Published: August 12th, 2018
Mitophagy, the selective degradation of mitochondria, has been implicated in mitochondrial homeostasis and is deregulated in various human diseases. However, convenient experimental methods for measuring mitophagy activity are very limited. Here, we provide a sensitive assay for measuring mitophagy activity using flow cytometry.
Mitophagy is a process of selective removal of damaged or unnecessary mitochondria using autophagy machinery. Close links have been found between defective mitophagy and various human diseases, including neurodegenerative diseases, cancer, and metabolic diseases. In addition, recent studies have shown that mitophagy is involved in normal cellular processes, such as differentiation and development. However, the precise role of and molecular mechanisms underlying mitophagy require further study. Therefore, it is critical to develop a robust and convenient method for measuring changes in mitophagy activity. Here, we describe a detailed protocol for quantitatively assessing mitophagy activity through flow cytometry using the mitochondria-targeted fluorescent protein Keima (mt-Keima). This flow cytometry assay can analyze mitophagy activity more rapidly and sensitively than conventional microscopy- or immunoblotting-based methods. This protocol can be applied to analyze mitophagy activity in various cell types.
Mitochondria are organelles that are essential for cell proliferation and physiology. Mitochondria are responsible for generating more than 80% of the ATP supply via oxidative phosphorylation, and they also provide various metabolic intermediates for biosynthesis and metabolism1,2. In addition to their roles in energy supply and metabolism, mitochondria play central roles in many other important processes, including reactive oxygen species (ROS) generation, the regulation of cell death, and intracellular Ca2+ dynamics3. Alterations in mitochondrial function have been associat....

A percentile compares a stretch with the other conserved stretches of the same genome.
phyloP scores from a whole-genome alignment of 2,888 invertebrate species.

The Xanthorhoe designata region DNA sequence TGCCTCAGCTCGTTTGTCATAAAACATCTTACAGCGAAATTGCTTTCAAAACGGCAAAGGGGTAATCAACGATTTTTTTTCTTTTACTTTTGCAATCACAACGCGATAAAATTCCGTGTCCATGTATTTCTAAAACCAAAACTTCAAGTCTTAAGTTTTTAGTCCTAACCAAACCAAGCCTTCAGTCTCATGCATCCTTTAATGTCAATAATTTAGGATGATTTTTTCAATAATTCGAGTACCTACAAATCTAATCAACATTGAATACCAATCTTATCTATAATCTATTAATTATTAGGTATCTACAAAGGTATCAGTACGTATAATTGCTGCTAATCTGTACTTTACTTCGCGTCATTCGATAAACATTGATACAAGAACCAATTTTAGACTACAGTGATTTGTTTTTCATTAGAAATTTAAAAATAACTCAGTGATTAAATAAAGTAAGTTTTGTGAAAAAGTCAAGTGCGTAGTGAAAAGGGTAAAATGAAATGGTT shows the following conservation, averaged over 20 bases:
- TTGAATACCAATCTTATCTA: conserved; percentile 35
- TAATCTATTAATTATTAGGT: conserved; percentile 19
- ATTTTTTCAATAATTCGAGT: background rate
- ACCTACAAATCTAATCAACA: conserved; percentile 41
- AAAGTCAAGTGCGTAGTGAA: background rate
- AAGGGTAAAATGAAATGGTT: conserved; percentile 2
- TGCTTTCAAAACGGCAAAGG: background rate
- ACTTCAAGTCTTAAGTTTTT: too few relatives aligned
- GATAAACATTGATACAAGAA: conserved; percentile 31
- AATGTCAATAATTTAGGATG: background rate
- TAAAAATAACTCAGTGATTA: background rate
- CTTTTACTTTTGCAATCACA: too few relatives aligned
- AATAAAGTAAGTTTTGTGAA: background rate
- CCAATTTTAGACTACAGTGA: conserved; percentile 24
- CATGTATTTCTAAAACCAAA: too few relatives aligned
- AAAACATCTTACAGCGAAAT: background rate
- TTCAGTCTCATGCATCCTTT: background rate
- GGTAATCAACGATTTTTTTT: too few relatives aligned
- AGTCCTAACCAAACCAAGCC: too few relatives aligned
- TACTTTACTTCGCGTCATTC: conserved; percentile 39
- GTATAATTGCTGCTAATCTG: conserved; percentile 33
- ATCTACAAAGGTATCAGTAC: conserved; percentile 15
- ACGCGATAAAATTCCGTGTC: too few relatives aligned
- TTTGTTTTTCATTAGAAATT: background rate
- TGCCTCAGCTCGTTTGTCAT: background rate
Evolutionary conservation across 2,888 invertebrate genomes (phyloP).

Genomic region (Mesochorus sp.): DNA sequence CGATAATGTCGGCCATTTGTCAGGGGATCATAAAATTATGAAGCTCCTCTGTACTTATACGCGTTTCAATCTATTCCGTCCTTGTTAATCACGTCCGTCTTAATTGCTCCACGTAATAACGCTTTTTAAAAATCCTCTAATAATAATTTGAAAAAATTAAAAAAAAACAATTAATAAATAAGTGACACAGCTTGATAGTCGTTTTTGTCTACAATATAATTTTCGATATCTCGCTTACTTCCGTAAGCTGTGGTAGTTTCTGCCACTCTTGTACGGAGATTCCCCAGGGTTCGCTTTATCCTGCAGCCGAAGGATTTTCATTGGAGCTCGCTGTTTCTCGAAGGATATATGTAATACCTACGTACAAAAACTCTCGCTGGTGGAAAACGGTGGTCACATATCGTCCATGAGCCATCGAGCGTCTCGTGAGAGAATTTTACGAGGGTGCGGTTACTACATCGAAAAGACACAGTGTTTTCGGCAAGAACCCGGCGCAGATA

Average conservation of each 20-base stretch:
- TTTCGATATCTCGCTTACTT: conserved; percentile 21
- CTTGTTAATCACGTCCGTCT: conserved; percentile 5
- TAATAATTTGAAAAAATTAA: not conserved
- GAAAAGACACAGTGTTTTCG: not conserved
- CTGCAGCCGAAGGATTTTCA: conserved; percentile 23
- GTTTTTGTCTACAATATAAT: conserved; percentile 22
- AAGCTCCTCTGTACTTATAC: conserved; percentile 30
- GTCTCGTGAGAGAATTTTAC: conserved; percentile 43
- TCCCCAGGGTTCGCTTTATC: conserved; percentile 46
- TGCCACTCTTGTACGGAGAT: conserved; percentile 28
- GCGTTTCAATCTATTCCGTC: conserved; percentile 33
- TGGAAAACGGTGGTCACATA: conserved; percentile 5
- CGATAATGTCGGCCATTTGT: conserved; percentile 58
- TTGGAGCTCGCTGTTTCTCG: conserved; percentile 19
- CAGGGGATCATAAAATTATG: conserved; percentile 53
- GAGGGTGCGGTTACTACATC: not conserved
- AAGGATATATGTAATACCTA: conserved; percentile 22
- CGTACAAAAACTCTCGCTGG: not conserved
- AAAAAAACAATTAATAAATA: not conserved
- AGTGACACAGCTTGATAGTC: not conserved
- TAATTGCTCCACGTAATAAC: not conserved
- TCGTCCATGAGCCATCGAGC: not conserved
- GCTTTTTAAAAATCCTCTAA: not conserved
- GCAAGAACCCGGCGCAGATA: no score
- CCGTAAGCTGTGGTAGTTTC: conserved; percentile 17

1. Generation of HeLa cells expressing mito-Keima (mt-Keima)
An example of the flow cytometry analysis of CCCP-induced mitophagy in HeLa-Parkin cells is shown in Figure 4. Using the flow cytometry analysis method described above, we can detect a dramatic increase in mitophagic cells in the "high" gate. The percentage of cells in the "high" gate was increased more than 10-fold compared with untreated control cells (Figure 4A). This increase in mitophagy activity was complete.......
Here, we present a rapid and sensitive method for using flow cytometry to measure cellular mitophagy activity in cells expressing mt-Keima. Cells undergoing a high level of mitophagy exhibit an increased ratio of PE-CF594 (561 nm)/BV605 (405 nm) excitation. Thus, mitophagy activity can be expressed as the percentage of cells exhibiting a high 561/405 ratio. We calculated the percentage of cells in the "high" gate region on a dot plot of PE-CF594 (561 nm) versus BV605 (405 nm), and the results showed that treatmen.......
This work was supported by a grant from National Research Foundation of Korea (2016R1D1A1B03931949) (to J. U.), and by the National Research foundation of Korea (NRF) grant funded by the Korea government(MSIT) (No. 2016R1A2B2008887, No. 2016R1A5A2007009) (to J.Y.)....
|0.45 μm syringe filter
|Carbonyl cyanide m-chlorophenyl hydrazine (CCCP)
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